Tuesday, December 16, 2014

Law & Order

With regards to the killing of Michael Brown (and I suppose Eric Garner) Bojidar Marinov writes:

now the conservatives discovered not only the value of obeying the laws – that were passed by Congress – but also the value of unquestionable obedience to any orders from police, whether lawful or not.

I understand what Bojidar is getting at, but I think we need a bit more nuance.

In other words, I'm not sure standing up for one's rights (e.g. to bear arms or to speak freely) or standing against unjust laws (e.g. abortion on demand or Obamacare) is the same thing as standing up to or resisting a police officer's lawful order.

For example, I taught my children to think critically of government, matters of law, rights and responsibilities; AND ALSO to comply with the police.  

Was I being logically inconsistent by teaching them to on the one hand question governmental authority (law making) and on the other hand obey the police (law enforcing)? I don't believe I was.

These are two different circumstances. One has to do with a larger picture of principle and the other is more pragmatic. (That is, when it comes to cops and their policing…I didn't want my kids to get into further legal difficulty—perhaps even physical danger—for disobeying a cop's lawful order.)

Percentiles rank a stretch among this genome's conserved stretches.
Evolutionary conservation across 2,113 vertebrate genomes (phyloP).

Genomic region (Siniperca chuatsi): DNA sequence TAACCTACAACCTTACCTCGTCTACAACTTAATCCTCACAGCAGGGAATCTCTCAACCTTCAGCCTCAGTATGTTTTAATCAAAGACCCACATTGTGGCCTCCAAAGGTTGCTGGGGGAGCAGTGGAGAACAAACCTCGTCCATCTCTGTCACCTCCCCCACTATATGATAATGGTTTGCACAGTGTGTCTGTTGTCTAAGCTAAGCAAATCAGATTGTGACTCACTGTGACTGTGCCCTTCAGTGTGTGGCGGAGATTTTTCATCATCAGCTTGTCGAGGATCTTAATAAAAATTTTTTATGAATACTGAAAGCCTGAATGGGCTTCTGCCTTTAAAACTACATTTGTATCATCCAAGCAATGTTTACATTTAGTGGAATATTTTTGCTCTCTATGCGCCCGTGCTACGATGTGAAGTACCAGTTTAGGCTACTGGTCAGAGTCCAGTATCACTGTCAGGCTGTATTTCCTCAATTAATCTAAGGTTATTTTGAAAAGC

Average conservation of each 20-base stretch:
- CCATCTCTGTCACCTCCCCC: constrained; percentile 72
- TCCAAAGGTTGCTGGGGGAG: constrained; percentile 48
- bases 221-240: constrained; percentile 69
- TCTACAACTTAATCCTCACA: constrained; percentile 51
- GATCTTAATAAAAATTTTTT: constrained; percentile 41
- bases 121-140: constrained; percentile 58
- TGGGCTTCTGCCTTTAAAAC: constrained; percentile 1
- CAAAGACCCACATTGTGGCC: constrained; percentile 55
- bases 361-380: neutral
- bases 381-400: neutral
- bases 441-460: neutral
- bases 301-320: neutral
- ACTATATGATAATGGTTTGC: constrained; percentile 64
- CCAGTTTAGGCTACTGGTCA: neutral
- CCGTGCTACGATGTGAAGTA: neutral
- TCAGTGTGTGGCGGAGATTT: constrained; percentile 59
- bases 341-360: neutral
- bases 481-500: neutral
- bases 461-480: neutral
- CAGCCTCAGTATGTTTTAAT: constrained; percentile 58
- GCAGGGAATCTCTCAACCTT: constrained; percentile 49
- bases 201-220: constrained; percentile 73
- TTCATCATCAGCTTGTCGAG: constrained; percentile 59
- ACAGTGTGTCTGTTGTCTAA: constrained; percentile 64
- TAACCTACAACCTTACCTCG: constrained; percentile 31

Speaking of lawful order: Bojidar is grossly overstating things when he says, "the conservatives discovered . . . the value of unquestionable obedience to any orders from police . . ."

Is this actually the case? I don't think it is.

I am not speaking of "unquestionable obedience" to "any orders" from police. Rather, I am speaking of obeying what officers may lawfully tell one to do.

Suppose I am driving along and a cop "lights me up." Even though I’m sure I've broken no laws, what should I do? Keep driving because he has no right to pull an innocent motorist over? Or, should I pull over?

I think I should pull over. And though I don't believe I am guilty of breaking any laws I will provide my license and registration if she asks me to (a command in the form of a request). I will not be disrespectful in any way.

But let's suppose she says this can all "go away" (whatever "this" is) if I give her a little something "off the books" to make Christmas a little sweeter this year.

Should I comply? I don't think so. This isn't a "lawful order." So it's not a matter of "any orders" but of lawful orders.

After we submit to the lawful orders of the police—in effort to avoid legal and physical escalation—then perhaps in a more proper setting (maybe before a judge) we can then make our case. 

I’m just not convinced that the best way to fight unjust law is to combat the police.